A study into how entrepreneurship affects mental health has revealed high rates of anxiety and depression, partly because of entrepreneurs’ tendency to invest too much of their own identities in the success of their companies.

The Mindset Project is the work of Halifax-based Michael DeVenney, a chartered financial analyst, entrepreneur and consultant, and a long-time sufferer of depression.

“The real issue uncovered in the survey is the inability of entrepreneurs to separate their own identities from their companies,” said DeVenney. He said their sense of worth rested almost entirely with the business.

DeVenney began the survey, which he believes may be the largest on the subject in the world, in May. He received 485 replies to his extensive questionnaire, 80 per cent of them from Atlantic Canada.

The responses reveal that investors and entrepreneurs create a demanding, unrealistic culture that leads to high stress. Sixty-eight per cent of entrepreneurs experience periods of anxiety and depression which negatively impact decision-making.

Founders use many ways to manage stress, with 38 per cent turning to alcohol.

“Only emergency care workers have higher rate of depression overall,” said DeVenney, who is the president of consulting agency, Bluteau DeVenney.

Expectations about business growth rates are particularly unrealistic.

“Generally, private investors expect an equity return of 21.4 per cent, but, on average, only four per cent of companies grow by 10 percent annually,” he said.

“Investors are putting pressure on and entrepreneurs are buying it…These days, everything must be faster and bigger. Even the words used, such as ‘scale’, ‘hustle’, ‘pivot’, are all about moving as fast as you can. Investors lean on entrepreneurs, whether they mean to or not.”

He said it’s important entrepreneurs keep their minds about them so they can make the best decisions, rather than being pressed into trying to meet unrealistic targets.

“If I hear the phrase ‘hockey stick growth’ one more time…The term ‘hockey stick’ is used to beat entrepreneurs.”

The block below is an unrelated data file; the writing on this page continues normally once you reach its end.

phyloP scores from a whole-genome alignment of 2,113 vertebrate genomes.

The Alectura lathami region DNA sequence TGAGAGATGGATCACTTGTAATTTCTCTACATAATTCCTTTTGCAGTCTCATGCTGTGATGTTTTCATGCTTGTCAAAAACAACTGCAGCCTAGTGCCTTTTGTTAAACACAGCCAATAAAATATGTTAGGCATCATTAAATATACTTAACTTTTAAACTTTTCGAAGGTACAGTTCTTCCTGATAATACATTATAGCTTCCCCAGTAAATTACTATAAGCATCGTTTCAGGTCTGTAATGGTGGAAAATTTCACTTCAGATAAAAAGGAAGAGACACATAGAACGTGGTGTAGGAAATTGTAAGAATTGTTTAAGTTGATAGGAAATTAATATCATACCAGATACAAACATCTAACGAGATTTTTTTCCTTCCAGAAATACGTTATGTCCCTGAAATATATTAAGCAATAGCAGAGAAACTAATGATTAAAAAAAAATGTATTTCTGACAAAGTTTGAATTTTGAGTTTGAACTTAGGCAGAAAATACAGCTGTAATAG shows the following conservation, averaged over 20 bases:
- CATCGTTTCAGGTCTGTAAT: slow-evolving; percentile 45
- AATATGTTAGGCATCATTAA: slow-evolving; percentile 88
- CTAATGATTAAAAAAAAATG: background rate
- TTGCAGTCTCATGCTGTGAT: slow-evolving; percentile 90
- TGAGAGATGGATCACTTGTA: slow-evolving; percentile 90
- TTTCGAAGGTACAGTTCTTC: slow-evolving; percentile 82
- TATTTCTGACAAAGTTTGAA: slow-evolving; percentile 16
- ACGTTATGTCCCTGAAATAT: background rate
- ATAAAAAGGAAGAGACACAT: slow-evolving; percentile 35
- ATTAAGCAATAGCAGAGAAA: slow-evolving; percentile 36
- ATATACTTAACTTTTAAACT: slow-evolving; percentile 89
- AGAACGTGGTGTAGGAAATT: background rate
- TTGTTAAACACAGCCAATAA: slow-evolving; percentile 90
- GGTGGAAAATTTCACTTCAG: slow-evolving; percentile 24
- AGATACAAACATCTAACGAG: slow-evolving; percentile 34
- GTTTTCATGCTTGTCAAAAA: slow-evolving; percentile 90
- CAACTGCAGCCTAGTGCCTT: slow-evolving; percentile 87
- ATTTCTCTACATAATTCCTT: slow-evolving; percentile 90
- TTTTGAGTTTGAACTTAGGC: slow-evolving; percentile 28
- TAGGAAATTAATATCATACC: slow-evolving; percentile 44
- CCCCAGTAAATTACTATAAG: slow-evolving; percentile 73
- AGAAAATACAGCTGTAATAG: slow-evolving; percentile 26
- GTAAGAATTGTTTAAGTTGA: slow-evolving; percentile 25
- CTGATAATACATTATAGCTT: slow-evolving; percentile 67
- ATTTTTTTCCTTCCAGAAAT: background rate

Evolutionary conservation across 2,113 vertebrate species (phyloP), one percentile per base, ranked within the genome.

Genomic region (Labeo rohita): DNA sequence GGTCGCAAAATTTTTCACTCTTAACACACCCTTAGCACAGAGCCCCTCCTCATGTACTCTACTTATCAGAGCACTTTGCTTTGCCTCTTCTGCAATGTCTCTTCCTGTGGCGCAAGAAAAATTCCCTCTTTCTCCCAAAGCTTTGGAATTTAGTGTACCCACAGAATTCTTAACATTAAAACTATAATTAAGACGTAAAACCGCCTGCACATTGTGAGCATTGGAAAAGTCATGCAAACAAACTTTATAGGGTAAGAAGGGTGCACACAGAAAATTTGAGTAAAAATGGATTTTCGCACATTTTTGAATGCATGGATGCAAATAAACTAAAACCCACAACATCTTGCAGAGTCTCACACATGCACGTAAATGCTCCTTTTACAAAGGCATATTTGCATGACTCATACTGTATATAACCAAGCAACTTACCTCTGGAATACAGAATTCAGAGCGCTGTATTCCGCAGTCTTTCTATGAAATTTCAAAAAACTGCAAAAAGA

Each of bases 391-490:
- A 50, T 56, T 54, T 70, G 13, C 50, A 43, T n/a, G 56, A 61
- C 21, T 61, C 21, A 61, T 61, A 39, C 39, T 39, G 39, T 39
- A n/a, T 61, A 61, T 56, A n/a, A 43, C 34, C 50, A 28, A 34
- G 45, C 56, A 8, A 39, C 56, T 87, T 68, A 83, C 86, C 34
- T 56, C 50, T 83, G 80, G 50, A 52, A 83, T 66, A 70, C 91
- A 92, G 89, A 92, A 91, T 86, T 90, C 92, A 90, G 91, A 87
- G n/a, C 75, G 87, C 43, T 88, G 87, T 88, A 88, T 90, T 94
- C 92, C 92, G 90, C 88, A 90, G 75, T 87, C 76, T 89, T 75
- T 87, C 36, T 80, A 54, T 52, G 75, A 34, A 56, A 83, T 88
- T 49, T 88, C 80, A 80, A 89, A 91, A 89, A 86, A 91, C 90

DeVenney said entrepreneurs also have “horrendous lifestyles”. Studies show that maximum productivity is achieved at 54 hours a week. About 40 per cent of entrepreneurs work longer than that, with many working more than 80 hours.

“The vision and the idea of making a meaningful difference is why people start a business. These are higher level needs, but the reality of business is meeting lower level needs, such as achieving enough cash flow to survive.”

He said this conflict can start a founder down the road of pleasing others rather than staying true to their vision, which may result in them becoming dissatisfied with their company.

Fear of talking about stress, exacerbates the problem and leads to isolation.

“Entrepreneurs don’t want to worry family, investors, and clients. They don’t want to look weak in front of their peers.” DeVenney said.

There is also stigma against failure, although failure rates are inevitably high. Statistics Canada reveals that only 57 percent of companies survive to their fifth year.

A Price Waterhouse study revealed that 96 per cent of technology companies fail by year five.

DeVenney said stress among entrepreneurs is high across all age groups. But there is a group who stay true to their vision, are well- adjusted, less stressed and financially successful.

“They exercise, they get proper sleep, they talk about their issues with family and friends,” DeVenney said. “It seems simple, but the idea of taking the weekend for yourself is not something most entrepreneurs consider.”

DeVenney is still exploring the research. The 63-question survey had multiple parts, and has resulted in 640,000 pieces of data.

He intends to use the survey to create a new venture and social change.

“I want to see this research put to practical use,” he said. “I’m interested in creating tools, such as online learning, that entrepreneurs can use to live healthier lives…Without entrepreneurs, we’ll never have the prosperity we’re looking for.”